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It's not every day a billionaire Shark Tank investor sends you a direct message via Twitter.
So when Mark Cuban messaged biotech entrepreneur Ethan Perlstein in August 2017 asking for his pitch deck, Perlstein was nonplussed.
"I remember showing it to my wife and saying, 'Is this a joke?'" Perlstein, chief executive of young South San Francisco biotech Perlara, told CNBC. "That was kind of surreal."
That Twitter exchange led to Cuban's fund, Radical Investments, putting $250,000 into Perlara's $7.4 million fundraising round last year.
Now, Cuban's investing again, in a project Perlstein calls a "PerlQuest" to find treatments for an extremely rare disease called Leigh syndrome. The neurological disorder is usually found in infants and typically causes respiratory failure and death within two to three years.
"Potentially saving lives is appealing to me," Cuban told CNBC in an e-mail. He declined to provide the size of this investment, but Perlstein said a typical program requires funding of between $250,000 and $750,000. "Rare/orphan diseases, by definition, have catastrophic consequences for the families affected," he said.
Cuban and Perlstein came together over a Twitter debate about drug pricing last year, and Cuban said by e-mail he plans to do more of this kind of investing.
Perlara calls itself a public benefit corporation, a for-profit company that counts doing good for society among its corporate goals. For Perlstein, that means incorporating patients in the company in a more direct way, and taking a different approach to pricing potential medicines.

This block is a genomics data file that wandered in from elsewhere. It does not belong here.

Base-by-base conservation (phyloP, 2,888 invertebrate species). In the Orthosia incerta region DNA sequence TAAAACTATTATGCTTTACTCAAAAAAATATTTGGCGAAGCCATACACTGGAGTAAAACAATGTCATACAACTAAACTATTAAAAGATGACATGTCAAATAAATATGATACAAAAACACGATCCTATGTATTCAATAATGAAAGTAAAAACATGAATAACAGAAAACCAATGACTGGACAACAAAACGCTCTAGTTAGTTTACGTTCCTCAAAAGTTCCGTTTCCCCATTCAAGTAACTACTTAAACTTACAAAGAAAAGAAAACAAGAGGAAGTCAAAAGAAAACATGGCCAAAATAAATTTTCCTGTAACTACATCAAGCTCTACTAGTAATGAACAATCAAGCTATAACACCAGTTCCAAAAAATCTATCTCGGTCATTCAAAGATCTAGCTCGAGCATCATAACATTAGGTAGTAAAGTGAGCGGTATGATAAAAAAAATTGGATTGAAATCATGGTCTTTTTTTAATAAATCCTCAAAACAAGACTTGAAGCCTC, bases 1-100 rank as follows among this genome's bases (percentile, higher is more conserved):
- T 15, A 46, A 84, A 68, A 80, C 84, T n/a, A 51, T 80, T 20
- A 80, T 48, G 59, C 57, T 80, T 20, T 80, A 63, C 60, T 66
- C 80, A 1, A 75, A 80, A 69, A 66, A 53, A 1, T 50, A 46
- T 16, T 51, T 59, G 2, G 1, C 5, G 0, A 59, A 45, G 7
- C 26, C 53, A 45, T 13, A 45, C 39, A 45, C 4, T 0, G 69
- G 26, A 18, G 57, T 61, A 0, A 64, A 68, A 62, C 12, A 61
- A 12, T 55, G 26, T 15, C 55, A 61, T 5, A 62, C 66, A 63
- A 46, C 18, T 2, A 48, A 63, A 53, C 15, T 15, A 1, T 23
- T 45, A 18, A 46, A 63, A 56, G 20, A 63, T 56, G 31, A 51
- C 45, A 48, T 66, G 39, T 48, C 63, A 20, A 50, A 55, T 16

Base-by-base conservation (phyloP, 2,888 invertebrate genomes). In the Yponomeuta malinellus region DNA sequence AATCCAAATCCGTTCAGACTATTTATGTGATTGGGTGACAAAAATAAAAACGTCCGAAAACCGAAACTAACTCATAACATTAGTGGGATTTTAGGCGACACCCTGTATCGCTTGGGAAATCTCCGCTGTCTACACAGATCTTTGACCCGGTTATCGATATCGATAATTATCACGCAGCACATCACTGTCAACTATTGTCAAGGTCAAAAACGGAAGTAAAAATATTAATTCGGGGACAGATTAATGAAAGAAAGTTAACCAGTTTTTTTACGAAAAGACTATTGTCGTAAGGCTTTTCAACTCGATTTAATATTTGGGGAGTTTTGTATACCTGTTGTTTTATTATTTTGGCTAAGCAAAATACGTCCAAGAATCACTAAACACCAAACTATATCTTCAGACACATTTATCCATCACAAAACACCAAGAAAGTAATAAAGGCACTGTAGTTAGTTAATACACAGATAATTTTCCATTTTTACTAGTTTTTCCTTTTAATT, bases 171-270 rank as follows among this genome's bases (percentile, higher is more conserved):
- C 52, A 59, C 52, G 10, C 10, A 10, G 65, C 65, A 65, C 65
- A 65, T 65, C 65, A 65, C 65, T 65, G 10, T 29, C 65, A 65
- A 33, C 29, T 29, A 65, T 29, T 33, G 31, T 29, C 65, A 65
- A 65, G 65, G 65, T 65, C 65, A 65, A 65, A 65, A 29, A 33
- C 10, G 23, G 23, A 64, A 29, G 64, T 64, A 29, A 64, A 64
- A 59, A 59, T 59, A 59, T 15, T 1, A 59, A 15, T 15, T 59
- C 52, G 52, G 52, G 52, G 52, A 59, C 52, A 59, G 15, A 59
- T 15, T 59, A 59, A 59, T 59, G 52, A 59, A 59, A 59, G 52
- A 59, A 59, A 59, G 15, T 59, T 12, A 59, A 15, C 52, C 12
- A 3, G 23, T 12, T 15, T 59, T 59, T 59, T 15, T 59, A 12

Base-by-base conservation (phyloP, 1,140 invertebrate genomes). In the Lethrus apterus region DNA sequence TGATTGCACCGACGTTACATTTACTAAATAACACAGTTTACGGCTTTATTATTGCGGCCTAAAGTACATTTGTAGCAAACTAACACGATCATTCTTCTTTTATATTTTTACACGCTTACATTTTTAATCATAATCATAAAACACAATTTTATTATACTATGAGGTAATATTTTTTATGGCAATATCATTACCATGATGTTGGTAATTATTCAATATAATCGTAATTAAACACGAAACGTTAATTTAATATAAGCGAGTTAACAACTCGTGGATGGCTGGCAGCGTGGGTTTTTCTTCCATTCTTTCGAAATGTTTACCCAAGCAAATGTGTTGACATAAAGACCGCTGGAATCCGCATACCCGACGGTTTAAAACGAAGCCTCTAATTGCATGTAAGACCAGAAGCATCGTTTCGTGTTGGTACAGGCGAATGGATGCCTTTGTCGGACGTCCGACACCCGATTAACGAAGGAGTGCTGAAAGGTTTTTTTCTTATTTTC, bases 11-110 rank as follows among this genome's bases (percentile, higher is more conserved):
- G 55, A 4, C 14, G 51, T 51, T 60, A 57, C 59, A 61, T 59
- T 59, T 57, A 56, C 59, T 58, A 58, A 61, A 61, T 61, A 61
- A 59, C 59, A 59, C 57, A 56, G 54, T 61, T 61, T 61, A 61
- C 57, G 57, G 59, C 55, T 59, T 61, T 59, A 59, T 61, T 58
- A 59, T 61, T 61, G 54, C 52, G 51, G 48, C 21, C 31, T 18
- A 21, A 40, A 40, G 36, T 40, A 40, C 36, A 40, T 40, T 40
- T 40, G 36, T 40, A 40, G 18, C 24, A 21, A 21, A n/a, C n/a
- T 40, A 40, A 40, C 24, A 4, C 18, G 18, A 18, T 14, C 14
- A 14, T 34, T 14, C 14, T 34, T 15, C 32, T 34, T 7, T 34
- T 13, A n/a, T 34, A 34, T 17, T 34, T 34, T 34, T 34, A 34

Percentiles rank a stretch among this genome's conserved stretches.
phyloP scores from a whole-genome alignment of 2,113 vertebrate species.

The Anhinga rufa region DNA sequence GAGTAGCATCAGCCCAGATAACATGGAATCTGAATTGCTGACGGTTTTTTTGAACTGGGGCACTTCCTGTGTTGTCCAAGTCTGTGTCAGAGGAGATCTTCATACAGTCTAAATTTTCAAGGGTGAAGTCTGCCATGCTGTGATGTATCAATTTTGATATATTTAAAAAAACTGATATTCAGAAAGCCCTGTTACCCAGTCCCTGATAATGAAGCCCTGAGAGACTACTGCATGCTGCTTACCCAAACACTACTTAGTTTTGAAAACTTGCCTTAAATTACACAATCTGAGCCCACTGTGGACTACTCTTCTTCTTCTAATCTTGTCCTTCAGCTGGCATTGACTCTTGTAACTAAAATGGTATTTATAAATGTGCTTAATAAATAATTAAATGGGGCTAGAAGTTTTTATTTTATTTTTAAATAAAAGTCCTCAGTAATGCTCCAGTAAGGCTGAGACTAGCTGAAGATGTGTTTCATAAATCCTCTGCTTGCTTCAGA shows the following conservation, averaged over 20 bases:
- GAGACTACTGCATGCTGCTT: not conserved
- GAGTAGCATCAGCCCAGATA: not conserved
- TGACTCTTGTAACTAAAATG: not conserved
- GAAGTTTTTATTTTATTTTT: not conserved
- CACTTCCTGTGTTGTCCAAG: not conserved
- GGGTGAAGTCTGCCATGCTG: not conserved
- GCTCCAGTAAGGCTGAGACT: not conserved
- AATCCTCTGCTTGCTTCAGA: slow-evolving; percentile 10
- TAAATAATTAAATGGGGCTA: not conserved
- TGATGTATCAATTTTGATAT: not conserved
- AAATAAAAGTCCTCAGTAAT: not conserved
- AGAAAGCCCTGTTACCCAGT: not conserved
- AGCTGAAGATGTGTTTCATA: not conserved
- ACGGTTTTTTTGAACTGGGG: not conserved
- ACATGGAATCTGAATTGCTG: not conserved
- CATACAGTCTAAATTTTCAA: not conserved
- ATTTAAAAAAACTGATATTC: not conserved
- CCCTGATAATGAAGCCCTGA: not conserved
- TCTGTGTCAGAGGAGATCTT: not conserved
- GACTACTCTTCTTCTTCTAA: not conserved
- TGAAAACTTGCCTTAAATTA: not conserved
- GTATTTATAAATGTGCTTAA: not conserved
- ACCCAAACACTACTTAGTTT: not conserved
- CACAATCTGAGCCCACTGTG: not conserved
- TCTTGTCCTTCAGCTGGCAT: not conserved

"We staked our whole brand on wanting to make a downward dent on drug pricing," he explained.
Perlara's still a way's away from pricing a drug: it plans to start human testing of its first two projects next year, for NGLY1 Deficiency and PMM2-CDG, both extremely rare genetic diseases. Only about 800 people have been identified worldwide with the latter.
It's aiming to tackle both of those through "PerlQuests" as well, a system Perlara established to work with families or patient groups that want to invest in research.
"Right now we're living in a world where those families are told if you just raise a few million dollars for gene therapy, that's your panacea," Perlstein said, referring to technology that delivers a health copy of a gene to make up for one that causes disease.
Perlara aims to find more near-term solutions at a lower cost by creating disease models in worms, flies, yeast or fish, for example, and then screening existing compounds to see if there may be therapeutic activity.
"For a tenth of the cost, we're building animal models and finding repurposing opportunities," Perlstein explained.
The goal, then, isn't necessarily a cure, but a therapy that can help treat the disease for the years it may take to develop one.
That's the focus of Cuban's investment to develop treatments for Leigh syndrome, a severe neurological disorder that can be caused by mutations in one of more than 75 different genes.
"Families affected by rare disease are ready to move mountains, but they lack the financial resources to do so," Cuban said in a statement from Perlara. He said by e-mail he does expect a return on his investment, "but we aren't looking to maximize ROI. We are looking to maximize health and wellness."
He noted a successful treatment for the disease could also hold implications for "aging, sports medicine, traumatic brain injury, neurodegeneration and other indications."
As for drug pricing? Cuban's still interested in in it, pledging to "significantly reduce the pricing of all orphan drugs we invest in."
So far, Perlara is his only investment in drug discovery or development, he said.
His take on the industry's pricing practices more broadly is blunt: the "price of drugs," he said, "is too damn high."